Copyright © 2015 Messiah Gate

Rosh Hashanah

Pomegranate_Image

As you read this understand that the LORD, blessed be His name, loves Israel. And I love Israel — enough to speak the truth and overturn some carts.

Three things struck me this day that have churned my soul, and I must write about them as the LORD has so inspired. (This will stub some people’s toes, but it must be shared.)

I was reading the Jewish Press — an article by Yoram Ettinger — about Rosh Hashanah (Hag Sameach). Though not mentioned in the Torah it is a celebration of the Jewish New Year (5776).

There were some interesting bites of information. For example: Why is the pomegranate — engraved on the Ark and sewn on the coat of the High Priest — a featured item at the Holiday meal?

There are 613 genetic seeds in a pomegranate reflecting the 613 statutes of the ceremonial Law, and a customary blessing is typically recited over the meal:

May you be credited with as many rewards as the seeds of the pomegranate.

Comments are welcomed at the end of the JP article with the exception of those that promote foreign religions, gods or messiahs. More on that later.

Having read the article I then climbed aboard the Bible Bus for my daily study with J. Vernon McGee. He began the session by saying that the Abrahamic Covenant has not yet been fulfilled. McGee is at odds with many Dispensationalists who see, at least, a partial fulfillment in 1948 when Israel became a state.

Later, I was watching Greg Laurie, and he carried on with the theme that God’s promise to Abraham has not been fulfilled. What was the promise God made to Abram?

In Genesis 15 the LORD promised Abram an heir (Isaac), and that his seed will possess the land. Abram offered a sacrifice unto God, and while he slept the LORD passed between the carcasses thus affirming His covenant.

In ancient days, two men would validate a mutual agreement by walking between the halves of a slain animal. The LORD put Abram into a deep sleep, and He walked alone between the pieces thus suggesting that the covenant was unilateral, irrevocable and everlasting.

Dispensationalism teaches that the land promise will not be fulfilled until the Messiah returns to establish the Millennial kingdom and reign upon the earthly throne of David in Jerusalem — a fulfillment of the Davidic Covenant (Jeremiah 33:17). 

Okay, take a deep breath because what I am about to say will cause some to throw stones. Please hear me out because this is historic Christianity — not revisionist evangelicalism.

I believe the land covenant was fulfilled in the days of Joshua (3500 years ago), and that the Messiah is now reigning on the throne of David.

Jesus Christ said that He came to fulfill the Law and Prophets (Matthew 5:17). All of Jewish history pointed to a singular culmination — the coming of Mashiach. Like the Christians, Jews believe in two comings, but it gets complicated. Mashiach ben Yosef is a descendant of Joseph who will prepare the way for Mashiach ben David who will then reign eternally upon the throne of King David.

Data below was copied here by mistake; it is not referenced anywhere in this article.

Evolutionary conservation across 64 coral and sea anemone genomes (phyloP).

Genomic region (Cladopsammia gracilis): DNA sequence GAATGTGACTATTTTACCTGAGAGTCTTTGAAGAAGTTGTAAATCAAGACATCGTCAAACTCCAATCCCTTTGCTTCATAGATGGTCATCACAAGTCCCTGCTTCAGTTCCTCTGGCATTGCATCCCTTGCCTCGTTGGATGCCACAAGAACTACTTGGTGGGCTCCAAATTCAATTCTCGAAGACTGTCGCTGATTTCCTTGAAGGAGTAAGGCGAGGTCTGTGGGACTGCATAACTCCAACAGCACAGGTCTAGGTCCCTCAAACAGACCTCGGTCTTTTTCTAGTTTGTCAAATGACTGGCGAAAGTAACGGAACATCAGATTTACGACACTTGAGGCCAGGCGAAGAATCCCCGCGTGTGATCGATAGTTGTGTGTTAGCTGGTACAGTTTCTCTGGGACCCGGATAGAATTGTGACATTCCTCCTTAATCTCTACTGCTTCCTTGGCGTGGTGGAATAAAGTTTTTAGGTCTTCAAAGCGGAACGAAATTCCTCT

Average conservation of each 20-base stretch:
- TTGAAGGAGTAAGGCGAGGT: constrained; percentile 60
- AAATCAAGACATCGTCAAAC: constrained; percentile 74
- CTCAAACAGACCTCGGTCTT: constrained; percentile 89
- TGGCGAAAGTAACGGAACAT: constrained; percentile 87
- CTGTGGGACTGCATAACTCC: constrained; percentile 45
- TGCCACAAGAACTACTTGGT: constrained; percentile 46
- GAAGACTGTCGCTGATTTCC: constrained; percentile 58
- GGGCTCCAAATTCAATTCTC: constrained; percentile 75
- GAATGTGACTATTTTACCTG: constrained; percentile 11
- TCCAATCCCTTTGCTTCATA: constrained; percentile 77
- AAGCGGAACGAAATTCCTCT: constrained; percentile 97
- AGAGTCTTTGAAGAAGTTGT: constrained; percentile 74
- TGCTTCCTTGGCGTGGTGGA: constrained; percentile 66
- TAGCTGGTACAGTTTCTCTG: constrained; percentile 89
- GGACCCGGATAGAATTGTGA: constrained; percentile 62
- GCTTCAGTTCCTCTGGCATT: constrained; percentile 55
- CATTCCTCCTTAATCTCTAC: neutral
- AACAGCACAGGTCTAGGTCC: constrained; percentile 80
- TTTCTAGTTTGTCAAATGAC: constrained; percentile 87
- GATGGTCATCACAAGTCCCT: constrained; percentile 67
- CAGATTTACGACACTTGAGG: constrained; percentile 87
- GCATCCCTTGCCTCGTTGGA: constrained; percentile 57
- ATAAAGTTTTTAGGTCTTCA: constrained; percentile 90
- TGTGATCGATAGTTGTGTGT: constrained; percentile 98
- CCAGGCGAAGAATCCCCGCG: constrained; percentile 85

The zealots — even some of the disciples — thought that Jesus had come to restore the kingdom to Israel even though He said, My kingdom is not of this world (John 18:36).

This is the stumbling block for Jews. Christ came the first time, but was rejected by His people. He will come again in great glory taking vengeance on those who know Him not (2 Thessalonians 1:8).

Understand what I am saying. All has been fulfilled except the Second Coming of Christ which, according to Jesus, will be on the last day — not pre, mid or post but, as Peter wrote, the day of the Lord which will come like a thief in the night to destroy the heavens and earth with fire. All will be removed (you can call it raptured) — some to eternal life and the rest to eternal judgement. Then the new heavens and earth will descend and the saints will live forevermore in the presence of our Lord and Savior. Blessed be His name. (John 6:39, John 6:40, John 6:44, John 6:54, and 2 Peter 3:10).

What about the land promise? Written between 1400 and 1370 B.C. we find the answer in the Old Testament book of Joshua:

So the LORD gave Israel all the land which He had sworn to give to their fathers, and they possessed it and lived in it (Joshua 21:43).

You know the history. The Jews are in bondage in Egypt … Moses leads them through the wilderness for forty years … and Joshua provides the details of their conquest and possession of the Promised Land.

Dispensationalists will say that the Jews did not physically occupy all of the land therefore God’s promise to Abraham has not been fulfilled. When the LORD promised to return the captives of Babylonian exile only a remnant came home. Many were comfortable with their adapted lives and chose to remain in Babylon.

No. You can’t be a literalist and then deny a matter-of-fact declaration. Consider this scenario: A father promises his son that when he turns sixteen he will give him the family sedan. The son turns sixteen and his father transfers title, but the son — for whatever reason — doesn’t take possession of the vehicle. Has the father fulfilled the promise he made to his son? Certainly.

I will not split hairs over the meaning of take and possess, (Heb. lakad, yarash). Judah fared well in taking and possessing their inheritance while the northern tribes had difficulty with the Jebusites who were quite tenacious.